Before I get into the peanut brittle story let me offer you a MP3 to listen to of an interview at my local library. They have a podcast studio and asked me to come and talk about my poetry book, “Leaf Memories.” I read four of my poems. The recording is about a half an hour.

Now to the Peanut brittle and aging. My Husband John has made several types of brittle for family and neighbors. He has it down to a science. I assist with the prep, and breaking and packaging of the tasty treats.

On the days he makes the candy, the house has a sugary smell that you can almost taste. It hangs in the air for hours.

This year, the process didn’t go as smoothly. John’s cooked candy was dark and tasted burnt. He tried several batches with the same results. He decided that he had bought an off brand of Karo syrup and that must be the reason for the ruined candy.

He was able to produce several batches of peanut, cashew and pumpkin seed brittle with some success.

When we went to buy more syrup, the shelves were bare. When we saw the syrup in a small store, we grabbed it!

Having two bags of peanuts and one of cashews, John decided to attempt the peanut brittle again. During this cooking, the two glass thermometer were fogged and were difficult to read the temperature of the candy mixture. Again even with three thermometers, the candy was still overdone.

Again, John looked at the Karo syrup, but it was the name brand and was what he had used in the successful batches of brittle.

As a last resort, he rechecked the recipe closely. In all the years of making the brittle, he had put the vanilla, water and baking soda mixture in just before done at 300 degrees.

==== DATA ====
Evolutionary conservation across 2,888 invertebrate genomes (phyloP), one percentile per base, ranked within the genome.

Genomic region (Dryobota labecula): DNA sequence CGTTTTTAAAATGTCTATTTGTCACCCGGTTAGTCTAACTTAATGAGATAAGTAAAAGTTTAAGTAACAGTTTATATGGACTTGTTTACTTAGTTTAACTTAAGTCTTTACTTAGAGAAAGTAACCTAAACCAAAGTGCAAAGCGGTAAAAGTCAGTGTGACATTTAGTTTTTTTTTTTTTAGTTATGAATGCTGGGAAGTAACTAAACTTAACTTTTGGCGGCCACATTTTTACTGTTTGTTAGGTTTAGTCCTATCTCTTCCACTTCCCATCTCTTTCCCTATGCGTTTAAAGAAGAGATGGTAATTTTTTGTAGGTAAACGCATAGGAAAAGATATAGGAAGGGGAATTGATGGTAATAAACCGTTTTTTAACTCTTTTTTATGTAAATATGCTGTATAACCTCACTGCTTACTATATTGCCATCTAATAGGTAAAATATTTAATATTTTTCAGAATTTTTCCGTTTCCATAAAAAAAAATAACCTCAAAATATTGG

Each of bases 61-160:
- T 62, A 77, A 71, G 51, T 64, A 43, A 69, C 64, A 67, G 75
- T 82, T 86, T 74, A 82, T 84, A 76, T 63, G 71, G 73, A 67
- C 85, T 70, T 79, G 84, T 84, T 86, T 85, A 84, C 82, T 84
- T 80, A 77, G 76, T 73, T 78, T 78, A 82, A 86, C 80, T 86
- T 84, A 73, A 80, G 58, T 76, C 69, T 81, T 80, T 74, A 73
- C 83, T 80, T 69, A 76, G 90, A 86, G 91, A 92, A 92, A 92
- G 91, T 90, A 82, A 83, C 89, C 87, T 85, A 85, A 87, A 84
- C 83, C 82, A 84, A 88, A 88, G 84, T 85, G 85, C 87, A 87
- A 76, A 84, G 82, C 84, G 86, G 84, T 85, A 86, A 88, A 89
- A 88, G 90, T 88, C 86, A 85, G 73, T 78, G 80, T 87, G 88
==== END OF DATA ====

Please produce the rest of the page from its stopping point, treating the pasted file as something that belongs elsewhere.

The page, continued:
He had forgot the correct time to put in this mixture and was adding it at a much lower temperature, causing the candy to burn.

Following the recepe, the cashew and peanut brittle came out perfectly.

As we age, our memory may tell us incorrect information or think we can do a task without checking. We had four batches of ruined brittle to prove that this is not a good idea.

I find that I have started to check and re-check directions even if I am sure I remember. Sometimes I am correct and sometimes I am wrong. This is Just a price of aging. I called it muddled thinking.



Breaking Brittle

a large round brittle piece,

When cool, breaks into small tasty sections,

loose peanuts left for squirrels.

copyright 12/9/2021

Pearl Harbor Remembered, December 7, 2021

In 1976, my parents took a trip to Hawaii with the Knights of Columbus group. They paid for me as a graduation gift from college. I spent a week exploring the island of Oahu. One of the memorable moments was accompanying my Dad, a WWII veteran to the memorial in Pearl Harbor.